The North Atlantic D+14 (23 July, 1987) Part II

Following a lengthy but necessary UNREP after the carrier-air battle on the previous day, Strike Fleet Atlantic’s three remaining carriers and their escorts turned back north and steamed into range of Soviet military facilities and other targets on the Kola Peninsula. The air tasking for D+13 gave the carrier air wings two primary operational cycles for the day.

The first involved suppressing Soviet air defenses from Nautsi, the point where Finland, Norway, and the Soviet Union congregate, north to the Barents Sea. There were multiple Spoon Rest radars active in that area, as well as fixed SA-2 and -3 SAM sites. Land-based NATO airpower from Norwegian airbases hadn’t paid this forward region much attention since that responsibility for it had been given to the carrier air wings. The planners down at Kolsas failed to anticipate that Strike Fleet Atlantic would be running this far behind schedule and thus no sorties out of Norway were re-tasked earlier in the morning to deal with these air defenses and radars.

The second cycle of air operations would include knocking back radars and SAM sites farther inland between the border area, Severomorsk and the airbases in the vicinity. Coming on the heels of that effort, A-6 Intruders would hit the docks and naval facilities at Pechenga. This would be the first strike made against a Soviet naval facility on the Kola.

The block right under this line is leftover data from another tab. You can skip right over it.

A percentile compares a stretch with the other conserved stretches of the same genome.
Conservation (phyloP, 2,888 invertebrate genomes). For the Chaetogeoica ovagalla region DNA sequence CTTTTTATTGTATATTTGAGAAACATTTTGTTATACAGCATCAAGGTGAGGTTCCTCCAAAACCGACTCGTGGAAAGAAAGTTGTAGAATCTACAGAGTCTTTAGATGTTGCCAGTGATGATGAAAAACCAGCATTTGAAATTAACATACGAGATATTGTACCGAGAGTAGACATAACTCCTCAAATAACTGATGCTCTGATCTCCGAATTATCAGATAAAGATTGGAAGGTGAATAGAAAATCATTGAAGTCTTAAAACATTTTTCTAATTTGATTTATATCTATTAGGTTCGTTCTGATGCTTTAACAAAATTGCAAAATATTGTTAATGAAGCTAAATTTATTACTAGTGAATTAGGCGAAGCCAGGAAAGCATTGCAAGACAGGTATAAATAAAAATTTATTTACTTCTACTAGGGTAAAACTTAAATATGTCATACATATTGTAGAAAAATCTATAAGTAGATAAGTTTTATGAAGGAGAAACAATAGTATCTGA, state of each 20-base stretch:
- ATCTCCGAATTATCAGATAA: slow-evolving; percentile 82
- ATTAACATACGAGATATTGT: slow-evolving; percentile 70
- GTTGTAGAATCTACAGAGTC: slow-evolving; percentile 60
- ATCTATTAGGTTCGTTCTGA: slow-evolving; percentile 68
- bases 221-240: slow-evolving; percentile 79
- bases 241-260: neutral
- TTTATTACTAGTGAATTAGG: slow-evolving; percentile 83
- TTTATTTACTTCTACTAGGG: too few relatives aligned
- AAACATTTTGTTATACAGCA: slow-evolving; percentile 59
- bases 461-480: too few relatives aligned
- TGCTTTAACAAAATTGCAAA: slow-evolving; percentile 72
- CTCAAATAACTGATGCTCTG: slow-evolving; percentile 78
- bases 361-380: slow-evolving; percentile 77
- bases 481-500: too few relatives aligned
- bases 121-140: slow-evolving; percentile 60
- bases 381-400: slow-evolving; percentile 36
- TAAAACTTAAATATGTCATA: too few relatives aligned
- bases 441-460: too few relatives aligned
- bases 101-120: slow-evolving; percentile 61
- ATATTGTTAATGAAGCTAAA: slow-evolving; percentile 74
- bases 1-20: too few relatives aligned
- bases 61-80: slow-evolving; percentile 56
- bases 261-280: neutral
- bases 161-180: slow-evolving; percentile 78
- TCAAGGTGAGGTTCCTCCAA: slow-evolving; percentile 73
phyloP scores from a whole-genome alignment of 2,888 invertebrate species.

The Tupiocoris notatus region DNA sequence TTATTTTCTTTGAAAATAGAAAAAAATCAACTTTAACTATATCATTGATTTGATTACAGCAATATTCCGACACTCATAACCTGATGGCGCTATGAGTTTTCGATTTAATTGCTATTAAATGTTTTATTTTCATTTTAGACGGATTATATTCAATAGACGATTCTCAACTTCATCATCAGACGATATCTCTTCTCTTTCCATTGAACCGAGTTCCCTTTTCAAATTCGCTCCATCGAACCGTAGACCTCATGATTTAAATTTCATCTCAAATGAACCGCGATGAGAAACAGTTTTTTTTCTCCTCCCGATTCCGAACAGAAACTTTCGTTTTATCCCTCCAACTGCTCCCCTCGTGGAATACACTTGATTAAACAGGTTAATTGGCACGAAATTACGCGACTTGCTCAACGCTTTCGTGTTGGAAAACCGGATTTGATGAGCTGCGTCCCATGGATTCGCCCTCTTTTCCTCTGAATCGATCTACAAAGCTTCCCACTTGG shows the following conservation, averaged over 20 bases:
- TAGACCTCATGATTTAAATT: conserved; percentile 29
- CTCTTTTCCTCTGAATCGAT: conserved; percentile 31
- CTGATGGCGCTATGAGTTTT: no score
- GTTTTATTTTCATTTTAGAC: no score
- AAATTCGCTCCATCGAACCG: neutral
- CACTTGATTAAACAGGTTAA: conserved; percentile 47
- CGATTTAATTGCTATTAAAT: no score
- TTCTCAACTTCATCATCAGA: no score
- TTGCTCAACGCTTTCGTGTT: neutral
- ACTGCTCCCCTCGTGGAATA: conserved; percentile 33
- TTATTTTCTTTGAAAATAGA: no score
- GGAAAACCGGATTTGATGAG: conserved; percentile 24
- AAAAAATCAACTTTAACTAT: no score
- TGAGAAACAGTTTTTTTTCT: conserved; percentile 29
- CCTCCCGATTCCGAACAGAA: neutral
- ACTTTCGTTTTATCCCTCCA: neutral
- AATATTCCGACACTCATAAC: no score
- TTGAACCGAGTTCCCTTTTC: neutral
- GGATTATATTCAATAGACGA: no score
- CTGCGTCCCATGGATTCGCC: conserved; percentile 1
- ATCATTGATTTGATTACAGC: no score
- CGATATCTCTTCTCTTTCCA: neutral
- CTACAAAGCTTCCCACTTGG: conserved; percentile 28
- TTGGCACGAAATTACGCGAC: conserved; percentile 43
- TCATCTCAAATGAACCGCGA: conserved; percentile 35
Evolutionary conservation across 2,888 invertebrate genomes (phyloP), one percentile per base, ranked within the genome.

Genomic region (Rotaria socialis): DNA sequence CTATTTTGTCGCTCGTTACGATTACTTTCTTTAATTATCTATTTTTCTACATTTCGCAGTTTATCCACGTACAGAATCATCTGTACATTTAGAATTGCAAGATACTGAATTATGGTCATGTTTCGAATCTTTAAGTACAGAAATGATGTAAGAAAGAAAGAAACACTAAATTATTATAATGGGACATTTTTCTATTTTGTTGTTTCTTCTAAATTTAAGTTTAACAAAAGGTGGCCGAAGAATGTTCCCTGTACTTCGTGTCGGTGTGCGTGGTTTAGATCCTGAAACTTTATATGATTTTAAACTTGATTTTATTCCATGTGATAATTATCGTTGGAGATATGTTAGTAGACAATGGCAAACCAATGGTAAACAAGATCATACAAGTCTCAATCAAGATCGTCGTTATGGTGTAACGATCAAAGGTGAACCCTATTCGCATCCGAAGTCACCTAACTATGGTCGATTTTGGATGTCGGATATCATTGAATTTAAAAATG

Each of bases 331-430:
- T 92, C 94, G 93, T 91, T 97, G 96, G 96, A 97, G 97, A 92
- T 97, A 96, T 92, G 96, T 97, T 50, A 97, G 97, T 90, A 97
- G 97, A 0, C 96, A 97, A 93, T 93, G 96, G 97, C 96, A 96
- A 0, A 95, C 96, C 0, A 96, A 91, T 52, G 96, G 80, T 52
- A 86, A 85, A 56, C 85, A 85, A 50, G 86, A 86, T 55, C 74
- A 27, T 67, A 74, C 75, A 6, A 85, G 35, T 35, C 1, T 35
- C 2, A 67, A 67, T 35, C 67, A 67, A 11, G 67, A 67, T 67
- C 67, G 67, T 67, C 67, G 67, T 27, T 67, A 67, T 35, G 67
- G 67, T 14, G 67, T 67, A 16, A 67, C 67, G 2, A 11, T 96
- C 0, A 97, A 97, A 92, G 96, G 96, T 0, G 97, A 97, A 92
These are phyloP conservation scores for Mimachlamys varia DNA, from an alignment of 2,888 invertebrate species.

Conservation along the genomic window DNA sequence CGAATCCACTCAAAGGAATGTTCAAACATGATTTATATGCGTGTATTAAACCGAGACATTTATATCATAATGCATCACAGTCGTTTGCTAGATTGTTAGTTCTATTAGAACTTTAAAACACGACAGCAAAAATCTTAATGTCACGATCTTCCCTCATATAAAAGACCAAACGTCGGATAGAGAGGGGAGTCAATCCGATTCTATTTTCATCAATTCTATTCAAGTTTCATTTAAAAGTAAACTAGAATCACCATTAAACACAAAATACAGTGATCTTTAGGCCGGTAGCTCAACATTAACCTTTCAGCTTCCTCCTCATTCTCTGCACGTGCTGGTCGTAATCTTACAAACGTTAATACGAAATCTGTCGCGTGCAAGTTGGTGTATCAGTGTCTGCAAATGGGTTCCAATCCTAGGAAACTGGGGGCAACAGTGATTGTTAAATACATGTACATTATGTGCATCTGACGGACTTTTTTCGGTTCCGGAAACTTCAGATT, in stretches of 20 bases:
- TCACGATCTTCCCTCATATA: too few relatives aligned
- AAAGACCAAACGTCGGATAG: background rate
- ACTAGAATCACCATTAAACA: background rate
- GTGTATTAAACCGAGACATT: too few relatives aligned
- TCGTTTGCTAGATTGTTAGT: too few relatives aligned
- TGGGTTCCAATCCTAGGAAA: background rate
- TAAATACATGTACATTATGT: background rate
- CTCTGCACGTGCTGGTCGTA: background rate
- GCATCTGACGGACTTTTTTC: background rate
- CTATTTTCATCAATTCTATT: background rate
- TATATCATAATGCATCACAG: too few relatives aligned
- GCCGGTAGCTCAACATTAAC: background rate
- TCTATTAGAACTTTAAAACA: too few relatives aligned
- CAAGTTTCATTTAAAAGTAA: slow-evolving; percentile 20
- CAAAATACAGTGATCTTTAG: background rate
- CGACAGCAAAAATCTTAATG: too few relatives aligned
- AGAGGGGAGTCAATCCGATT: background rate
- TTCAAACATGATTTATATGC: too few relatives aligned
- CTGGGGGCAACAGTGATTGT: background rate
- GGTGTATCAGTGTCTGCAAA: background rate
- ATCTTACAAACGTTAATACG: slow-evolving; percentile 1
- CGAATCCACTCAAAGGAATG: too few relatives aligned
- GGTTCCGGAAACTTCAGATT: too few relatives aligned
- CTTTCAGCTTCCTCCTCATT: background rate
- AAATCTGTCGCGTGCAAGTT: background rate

Forrestal’s airwing, CVW-6 was tasked with the missions included in the first round of sorties. Eisenhower’s CVW-7 would handle the second while Kitty Hawk’s wing was responsible for air defense of the carrier groups. At 1030 the launch cycle commenced on Forrestal. Repairs were still underway on Elevator 3 but that didn’t affect operations too greatly. The Corsairs, and escorting Prowlers and Tomcats formed up and headed east towards the Kola.

As the strike package reached the North Cape area the EA-6B Prowlers activated their powerful jammers. The Soviet ground-based radar operators reported the heavy jamming as soon as it became apparent. The sector air defense commander ordered Afrikanda and Malyavr to scramble at once. The number of fighters available was limited following NATO airstrikes earlier that morning but roughly sixteen MiG-23s and twelve Su-27 Flankers were launched as a group of Fulcrums took off from an airbase farther inland to cover the airfields in the central area of the peninsula.

The MiGs and Flankers were detected by the E-2C Hawkeye flying near the Norwegian coastline. With the Soviet radars still likely disrupted by the jamming, the mission commander ordered the escorting F-14s to activate their radars and engage the Soviet fighters. The Tomcats did just that. AWG-9 radars went on and the fighters rocketed ahead of the ARM and cluster-bomb laden A-7 Corsairs they were guarding. Phoenix missiles started coming off the rails next and speeding towards the defending fighters. The Phoenix was a missile designed for use mainly against enemy bombers. It was nowhere near as effective against fighters, the mission commander and Tomcat crews knew. Once the AIM-54s were off, the Tomcats followed them in and prepared to engage any surviving MiGs or Flankers with AIM-7 Sparrows. The Phoenixes scored hits, but as expected, not an overwhelming number. The MiGs and Flankers that beat the American missiles recovered and began looking for targets.